Spilling Over

Solo en Inglès

"More often than not, you have to assume that there is some sort of relationship between radical gestures and art, and radical gestures and the world."
—Rashid Johnson

Hear from the artists, the exhibition’s curator, and scholars speaking about works on view.

Triumph of Bacchus, 1964

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Narrator: Bob Thompson’s Triumph of Bacchus is loosely based on a work by the Renaissance painter Titian. Bacchus—the yellow figure borne aloft by the large form that seems part bird, part throne—rests calmly at the center of the group. Thompson, whose forms were inspired by classical Renaissance artists such as Piero della Francesca, built this composition out of silhouetted figures. 

Stanley Crouch: His commitment to these silhouettes is very important, because I think that that was part of the freedom that he was searching for.

Narrator: Stanley Crouch has written an essay on Thompson, exploring the intersections of art history, jazz, and Black American experience in his painting. 

Stanley Crouch: That is, that if you use silhouettes and you use them with very bright colors, they're not black, not necessarily, because you make their features secondary to their form. That, I think, is part of Thompson's attempt to achieve the universal. That is, that part of what he's saying is that it's all geometry, anyway. No one can ever say that, because of my race, geometry does not like me. Because that to him I think was important, is that there are certain things that transcend all of our social conventions and social shortcomings.

Narrator: Thompson’s paintings were often allegories celebrating contemporary jazz musicians like Nina Simone and Ornette Coleman. He focuses here on a classical figure, but one who embodies a spirit of improvisation that might also be found in free jazz: Bacchus was the Greek god of wine, madness, and divine ecstasy.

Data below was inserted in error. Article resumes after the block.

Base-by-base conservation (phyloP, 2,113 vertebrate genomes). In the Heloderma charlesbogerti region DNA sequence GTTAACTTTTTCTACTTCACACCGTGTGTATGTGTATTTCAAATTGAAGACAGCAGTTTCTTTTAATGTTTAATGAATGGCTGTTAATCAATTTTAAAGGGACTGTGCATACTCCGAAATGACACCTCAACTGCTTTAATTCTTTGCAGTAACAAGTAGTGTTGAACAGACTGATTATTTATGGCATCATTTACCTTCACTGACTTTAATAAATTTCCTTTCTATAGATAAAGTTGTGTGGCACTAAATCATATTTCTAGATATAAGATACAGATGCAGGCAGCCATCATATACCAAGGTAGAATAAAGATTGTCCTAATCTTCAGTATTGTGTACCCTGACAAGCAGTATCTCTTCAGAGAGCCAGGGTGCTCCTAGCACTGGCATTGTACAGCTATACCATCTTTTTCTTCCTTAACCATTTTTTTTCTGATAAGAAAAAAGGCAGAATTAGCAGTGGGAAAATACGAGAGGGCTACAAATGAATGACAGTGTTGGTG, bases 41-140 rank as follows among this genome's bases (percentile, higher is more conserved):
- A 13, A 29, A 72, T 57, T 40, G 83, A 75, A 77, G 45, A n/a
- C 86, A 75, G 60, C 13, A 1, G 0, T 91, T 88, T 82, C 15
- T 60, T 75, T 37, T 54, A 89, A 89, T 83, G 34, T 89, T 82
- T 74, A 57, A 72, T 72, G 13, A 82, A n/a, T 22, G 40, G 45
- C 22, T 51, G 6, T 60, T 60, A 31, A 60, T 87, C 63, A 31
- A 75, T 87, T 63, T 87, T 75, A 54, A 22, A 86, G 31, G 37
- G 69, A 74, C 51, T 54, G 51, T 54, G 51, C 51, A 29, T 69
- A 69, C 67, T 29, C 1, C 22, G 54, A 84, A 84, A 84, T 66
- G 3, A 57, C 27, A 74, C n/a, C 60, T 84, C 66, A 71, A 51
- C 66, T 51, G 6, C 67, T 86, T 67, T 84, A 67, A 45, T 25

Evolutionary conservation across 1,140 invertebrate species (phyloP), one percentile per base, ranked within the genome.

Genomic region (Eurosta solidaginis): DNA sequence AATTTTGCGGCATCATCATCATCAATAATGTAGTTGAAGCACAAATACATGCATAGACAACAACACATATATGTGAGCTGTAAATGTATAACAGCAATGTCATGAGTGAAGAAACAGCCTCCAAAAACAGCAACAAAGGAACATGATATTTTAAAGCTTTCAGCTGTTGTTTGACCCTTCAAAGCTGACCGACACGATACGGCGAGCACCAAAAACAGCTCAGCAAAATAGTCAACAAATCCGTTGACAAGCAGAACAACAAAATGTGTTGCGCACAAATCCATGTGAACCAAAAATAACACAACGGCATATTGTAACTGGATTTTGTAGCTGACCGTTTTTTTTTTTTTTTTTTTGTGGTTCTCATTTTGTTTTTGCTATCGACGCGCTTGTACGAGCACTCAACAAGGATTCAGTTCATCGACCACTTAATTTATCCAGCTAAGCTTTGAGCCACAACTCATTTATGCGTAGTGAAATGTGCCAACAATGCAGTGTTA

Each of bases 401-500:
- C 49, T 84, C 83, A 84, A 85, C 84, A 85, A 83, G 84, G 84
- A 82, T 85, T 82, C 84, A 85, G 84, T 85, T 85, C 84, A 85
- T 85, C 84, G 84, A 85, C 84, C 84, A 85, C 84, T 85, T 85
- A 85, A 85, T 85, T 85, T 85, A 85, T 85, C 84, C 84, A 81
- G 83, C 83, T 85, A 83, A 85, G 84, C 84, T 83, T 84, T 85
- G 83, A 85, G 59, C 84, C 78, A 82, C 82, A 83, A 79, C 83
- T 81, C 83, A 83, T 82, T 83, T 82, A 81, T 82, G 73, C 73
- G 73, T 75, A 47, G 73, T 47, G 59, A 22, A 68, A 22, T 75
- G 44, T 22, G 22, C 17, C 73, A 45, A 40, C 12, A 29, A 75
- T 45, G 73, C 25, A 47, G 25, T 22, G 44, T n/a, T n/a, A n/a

Colorful depiction of people and animals by Bob Thompson.

Narrator: Bob Thompson’s Triumph of Bacchus is loosely based on a work by the Renaissance painter Titian. Bacchus—the yellow figure borne aloft by the large form that seems part bird, part throne—rests calmly at the center of the group. Thompson, whose forms were inspired by classical Renaissance artists such as Piero della Francesca, built this composition out of silhouetted figures. 

Stanley Crouch: His commitment to these silhouettes is very important, because I think that that was part of the freedom that he was searching for.

Narrator: Stanley Crouch has written an essay on Thompson, exploring the intersections of art history, jazz, and Black American experience in his painting. 

Stanley Crouch: That is, that if you use silhouettes and you use them with very bright colors, they're not black, not necessarily, because you make their features secondary to their form. That, I think, is part of Thompson's attempt to achieve the universal. That is, that part of what he's saying is that it's all geometry, anyway. No one can ever say that, because of my race, geometry does not like me. Because that to him I think was important, is that there are certain things that transcend all of our social conventions and social shortcomings.

Narrator: Thompson’s paintings were often allegories celebrating contemporary jazz musicians like Nina Simone and Ornette Coleman. He focuses here on a classical figure, but one who embodies a spirit of improvisation that might also be found in free jazz: Bacchus was the Greek god of wine, madness, and divine ecstasy.


Bob Thompson, Triumph of Bacchus, 1964. Oil on canvas, 60 1/4 × 72 1/8 in. (153 × 183.2 cm). Whitney Museum of American Art, New York; purchase with funds from the Painting and Sculpture Committee and The Lauder Foundation, Leonard and Evelyn Lauder Fund 98.19. © Michael Rosenfeld Gallery LLC, New York, NY